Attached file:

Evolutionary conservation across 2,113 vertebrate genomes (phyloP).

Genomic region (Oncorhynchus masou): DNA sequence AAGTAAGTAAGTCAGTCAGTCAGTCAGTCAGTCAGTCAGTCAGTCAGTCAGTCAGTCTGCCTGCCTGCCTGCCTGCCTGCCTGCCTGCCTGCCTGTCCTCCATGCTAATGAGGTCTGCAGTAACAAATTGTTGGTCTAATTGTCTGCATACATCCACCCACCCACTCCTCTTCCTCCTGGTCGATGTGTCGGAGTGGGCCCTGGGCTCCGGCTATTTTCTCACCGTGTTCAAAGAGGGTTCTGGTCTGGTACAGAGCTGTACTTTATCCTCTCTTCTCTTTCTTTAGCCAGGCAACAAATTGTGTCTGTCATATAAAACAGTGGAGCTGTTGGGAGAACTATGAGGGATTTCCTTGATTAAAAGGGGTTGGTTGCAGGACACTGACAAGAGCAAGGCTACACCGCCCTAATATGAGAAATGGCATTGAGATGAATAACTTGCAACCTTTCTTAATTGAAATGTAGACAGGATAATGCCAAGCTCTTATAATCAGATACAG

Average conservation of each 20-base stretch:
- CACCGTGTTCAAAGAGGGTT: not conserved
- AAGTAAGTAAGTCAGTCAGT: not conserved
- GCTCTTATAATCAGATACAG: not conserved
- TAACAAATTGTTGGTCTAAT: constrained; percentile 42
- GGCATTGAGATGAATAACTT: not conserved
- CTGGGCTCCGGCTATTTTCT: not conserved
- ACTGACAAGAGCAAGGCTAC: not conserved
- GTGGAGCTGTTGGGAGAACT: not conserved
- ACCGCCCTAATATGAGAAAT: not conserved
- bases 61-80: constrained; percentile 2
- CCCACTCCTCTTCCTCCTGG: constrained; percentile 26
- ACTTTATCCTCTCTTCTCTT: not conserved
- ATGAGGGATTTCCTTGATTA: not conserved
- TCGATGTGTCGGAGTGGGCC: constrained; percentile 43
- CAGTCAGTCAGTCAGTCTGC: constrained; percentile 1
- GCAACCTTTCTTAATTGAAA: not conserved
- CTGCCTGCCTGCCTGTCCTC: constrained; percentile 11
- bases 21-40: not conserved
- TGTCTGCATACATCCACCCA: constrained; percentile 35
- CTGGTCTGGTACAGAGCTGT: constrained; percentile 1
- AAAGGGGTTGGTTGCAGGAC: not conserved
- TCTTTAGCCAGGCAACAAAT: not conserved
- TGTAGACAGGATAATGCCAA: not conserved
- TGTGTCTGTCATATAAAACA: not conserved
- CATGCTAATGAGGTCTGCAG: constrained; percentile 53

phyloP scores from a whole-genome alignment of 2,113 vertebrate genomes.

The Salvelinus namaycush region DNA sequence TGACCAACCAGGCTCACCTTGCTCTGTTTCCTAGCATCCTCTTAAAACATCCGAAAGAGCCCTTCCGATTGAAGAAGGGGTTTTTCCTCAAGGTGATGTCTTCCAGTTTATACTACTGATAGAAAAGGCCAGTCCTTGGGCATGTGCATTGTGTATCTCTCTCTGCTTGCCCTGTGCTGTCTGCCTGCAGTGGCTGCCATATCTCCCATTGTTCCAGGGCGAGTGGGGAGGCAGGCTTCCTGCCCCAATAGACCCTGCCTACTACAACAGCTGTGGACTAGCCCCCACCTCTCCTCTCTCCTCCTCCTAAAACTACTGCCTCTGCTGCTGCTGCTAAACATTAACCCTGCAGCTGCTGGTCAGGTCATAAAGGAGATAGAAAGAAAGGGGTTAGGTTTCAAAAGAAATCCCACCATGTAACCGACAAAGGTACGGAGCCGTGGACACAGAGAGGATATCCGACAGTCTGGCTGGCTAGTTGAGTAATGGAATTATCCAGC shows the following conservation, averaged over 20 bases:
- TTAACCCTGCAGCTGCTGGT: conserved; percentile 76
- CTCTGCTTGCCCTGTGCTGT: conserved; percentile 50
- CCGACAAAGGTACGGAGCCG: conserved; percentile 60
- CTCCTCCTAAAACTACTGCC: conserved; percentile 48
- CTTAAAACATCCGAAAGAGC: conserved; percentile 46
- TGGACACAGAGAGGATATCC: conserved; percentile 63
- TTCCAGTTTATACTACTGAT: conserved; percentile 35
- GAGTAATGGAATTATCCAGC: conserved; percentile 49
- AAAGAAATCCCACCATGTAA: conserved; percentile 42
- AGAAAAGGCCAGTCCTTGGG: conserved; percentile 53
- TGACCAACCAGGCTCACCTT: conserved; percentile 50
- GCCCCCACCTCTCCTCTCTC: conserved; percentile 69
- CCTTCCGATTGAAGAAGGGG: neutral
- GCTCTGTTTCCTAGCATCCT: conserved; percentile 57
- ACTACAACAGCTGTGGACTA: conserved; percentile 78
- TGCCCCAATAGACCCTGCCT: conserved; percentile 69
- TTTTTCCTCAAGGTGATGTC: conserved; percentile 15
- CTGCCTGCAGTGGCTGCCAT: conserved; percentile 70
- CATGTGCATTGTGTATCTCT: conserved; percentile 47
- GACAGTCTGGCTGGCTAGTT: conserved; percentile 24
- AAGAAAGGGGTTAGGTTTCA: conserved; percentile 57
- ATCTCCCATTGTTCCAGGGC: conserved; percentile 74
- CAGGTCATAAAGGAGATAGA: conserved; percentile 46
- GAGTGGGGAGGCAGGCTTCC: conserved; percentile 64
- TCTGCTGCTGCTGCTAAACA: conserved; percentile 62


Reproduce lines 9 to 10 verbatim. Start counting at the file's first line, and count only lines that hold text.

- CTGGGCTCCGGCTATTTTCT: not conserved
- ACTGACAAGAGCAAGGCTAC: not conserved